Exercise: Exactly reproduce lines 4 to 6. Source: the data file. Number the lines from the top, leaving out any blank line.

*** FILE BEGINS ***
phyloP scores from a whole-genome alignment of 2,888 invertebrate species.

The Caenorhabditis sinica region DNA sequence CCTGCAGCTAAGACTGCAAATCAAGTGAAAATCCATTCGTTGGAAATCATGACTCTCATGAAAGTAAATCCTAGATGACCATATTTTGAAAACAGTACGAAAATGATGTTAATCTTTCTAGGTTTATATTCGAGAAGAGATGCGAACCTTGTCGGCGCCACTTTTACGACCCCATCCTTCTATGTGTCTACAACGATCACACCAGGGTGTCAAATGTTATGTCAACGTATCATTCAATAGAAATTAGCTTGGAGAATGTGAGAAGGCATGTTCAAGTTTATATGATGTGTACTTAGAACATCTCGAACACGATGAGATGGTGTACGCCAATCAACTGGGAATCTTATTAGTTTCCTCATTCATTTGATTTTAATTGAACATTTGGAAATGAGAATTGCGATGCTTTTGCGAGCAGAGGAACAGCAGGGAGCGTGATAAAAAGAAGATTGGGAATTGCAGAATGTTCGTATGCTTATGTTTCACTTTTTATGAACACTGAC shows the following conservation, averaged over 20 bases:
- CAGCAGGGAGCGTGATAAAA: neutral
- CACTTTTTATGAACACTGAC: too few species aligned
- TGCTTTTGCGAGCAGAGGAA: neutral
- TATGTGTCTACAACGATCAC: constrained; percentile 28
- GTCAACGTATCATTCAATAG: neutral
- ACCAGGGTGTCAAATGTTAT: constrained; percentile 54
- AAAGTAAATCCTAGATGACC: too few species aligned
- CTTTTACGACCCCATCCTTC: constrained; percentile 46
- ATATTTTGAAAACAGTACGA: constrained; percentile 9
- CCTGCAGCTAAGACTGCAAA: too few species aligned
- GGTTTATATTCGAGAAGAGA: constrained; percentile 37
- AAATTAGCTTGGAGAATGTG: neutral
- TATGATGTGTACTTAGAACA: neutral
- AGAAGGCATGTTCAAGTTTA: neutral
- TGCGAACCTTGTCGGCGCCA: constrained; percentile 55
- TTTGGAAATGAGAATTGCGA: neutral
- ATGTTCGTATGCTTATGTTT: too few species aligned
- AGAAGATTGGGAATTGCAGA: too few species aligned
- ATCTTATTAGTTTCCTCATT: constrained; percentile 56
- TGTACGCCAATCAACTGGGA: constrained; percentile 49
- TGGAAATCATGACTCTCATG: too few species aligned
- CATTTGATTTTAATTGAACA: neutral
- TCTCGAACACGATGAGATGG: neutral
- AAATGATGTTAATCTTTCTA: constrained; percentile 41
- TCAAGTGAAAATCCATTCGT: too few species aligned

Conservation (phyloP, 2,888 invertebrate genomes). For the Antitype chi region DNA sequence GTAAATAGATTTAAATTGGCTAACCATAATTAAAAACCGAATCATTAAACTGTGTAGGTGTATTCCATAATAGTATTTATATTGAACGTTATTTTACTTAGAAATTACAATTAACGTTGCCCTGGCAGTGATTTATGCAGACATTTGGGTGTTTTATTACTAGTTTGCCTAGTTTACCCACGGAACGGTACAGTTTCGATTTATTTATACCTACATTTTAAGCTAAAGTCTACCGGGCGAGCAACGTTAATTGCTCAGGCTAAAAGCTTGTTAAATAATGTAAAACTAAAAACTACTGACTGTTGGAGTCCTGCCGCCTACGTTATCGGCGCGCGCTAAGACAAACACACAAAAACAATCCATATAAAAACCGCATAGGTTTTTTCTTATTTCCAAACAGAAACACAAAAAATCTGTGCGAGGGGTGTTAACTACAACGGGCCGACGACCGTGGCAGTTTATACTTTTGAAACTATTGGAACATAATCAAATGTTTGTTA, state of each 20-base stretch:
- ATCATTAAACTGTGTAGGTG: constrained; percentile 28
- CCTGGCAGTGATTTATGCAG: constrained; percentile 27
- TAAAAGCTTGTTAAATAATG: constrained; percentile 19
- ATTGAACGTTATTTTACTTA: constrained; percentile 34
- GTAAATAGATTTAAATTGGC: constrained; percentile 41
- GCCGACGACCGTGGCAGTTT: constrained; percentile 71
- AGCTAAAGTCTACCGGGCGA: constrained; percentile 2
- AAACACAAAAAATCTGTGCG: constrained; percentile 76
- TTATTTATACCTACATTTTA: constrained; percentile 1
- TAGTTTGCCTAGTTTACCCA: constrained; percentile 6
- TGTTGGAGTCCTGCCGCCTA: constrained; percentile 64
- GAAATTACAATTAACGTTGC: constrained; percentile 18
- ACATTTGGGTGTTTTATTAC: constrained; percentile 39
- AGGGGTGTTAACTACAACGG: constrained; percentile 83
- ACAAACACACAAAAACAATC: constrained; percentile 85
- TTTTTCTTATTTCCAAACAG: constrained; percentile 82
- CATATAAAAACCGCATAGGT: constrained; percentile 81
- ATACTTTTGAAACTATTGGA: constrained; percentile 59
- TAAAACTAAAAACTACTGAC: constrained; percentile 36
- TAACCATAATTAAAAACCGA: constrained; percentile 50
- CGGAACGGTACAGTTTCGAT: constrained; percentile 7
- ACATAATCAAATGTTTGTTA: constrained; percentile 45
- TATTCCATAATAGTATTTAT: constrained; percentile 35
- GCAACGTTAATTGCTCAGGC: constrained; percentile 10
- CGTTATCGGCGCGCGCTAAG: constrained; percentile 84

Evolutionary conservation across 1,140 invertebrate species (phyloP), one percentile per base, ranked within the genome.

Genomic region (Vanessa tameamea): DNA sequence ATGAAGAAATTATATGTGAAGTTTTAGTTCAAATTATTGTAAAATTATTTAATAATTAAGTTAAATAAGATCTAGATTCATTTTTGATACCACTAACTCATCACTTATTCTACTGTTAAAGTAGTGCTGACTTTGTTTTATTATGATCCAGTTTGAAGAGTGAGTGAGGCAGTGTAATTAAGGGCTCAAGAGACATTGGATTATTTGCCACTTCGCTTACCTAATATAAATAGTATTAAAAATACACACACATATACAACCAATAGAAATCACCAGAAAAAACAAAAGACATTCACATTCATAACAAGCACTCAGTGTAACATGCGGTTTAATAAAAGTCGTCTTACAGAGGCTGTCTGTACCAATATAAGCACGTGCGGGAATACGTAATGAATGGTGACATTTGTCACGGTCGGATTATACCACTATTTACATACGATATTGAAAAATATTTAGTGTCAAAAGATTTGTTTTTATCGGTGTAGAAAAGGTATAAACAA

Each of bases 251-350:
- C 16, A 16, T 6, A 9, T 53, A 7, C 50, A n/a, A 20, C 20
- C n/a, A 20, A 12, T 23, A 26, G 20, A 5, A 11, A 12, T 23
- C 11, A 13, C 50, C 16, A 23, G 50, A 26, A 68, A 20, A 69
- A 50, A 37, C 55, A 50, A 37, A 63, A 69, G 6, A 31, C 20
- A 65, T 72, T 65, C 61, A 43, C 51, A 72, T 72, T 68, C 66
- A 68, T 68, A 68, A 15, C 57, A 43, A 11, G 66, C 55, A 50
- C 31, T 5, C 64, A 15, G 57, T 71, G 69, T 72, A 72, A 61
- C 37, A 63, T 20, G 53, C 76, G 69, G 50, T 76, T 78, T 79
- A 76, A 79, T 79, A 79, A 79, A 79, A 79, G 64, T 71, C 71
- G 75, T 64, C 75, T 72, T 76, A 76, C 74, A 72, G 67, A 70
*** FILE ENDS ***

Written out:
- CACTTTTTATGAACACTGAC: too few species aligned
- TGCTTTTGCGAGCAGAGGAA: neutral
- TATGTGTCTACAACGATCAC: constrained; percentile 28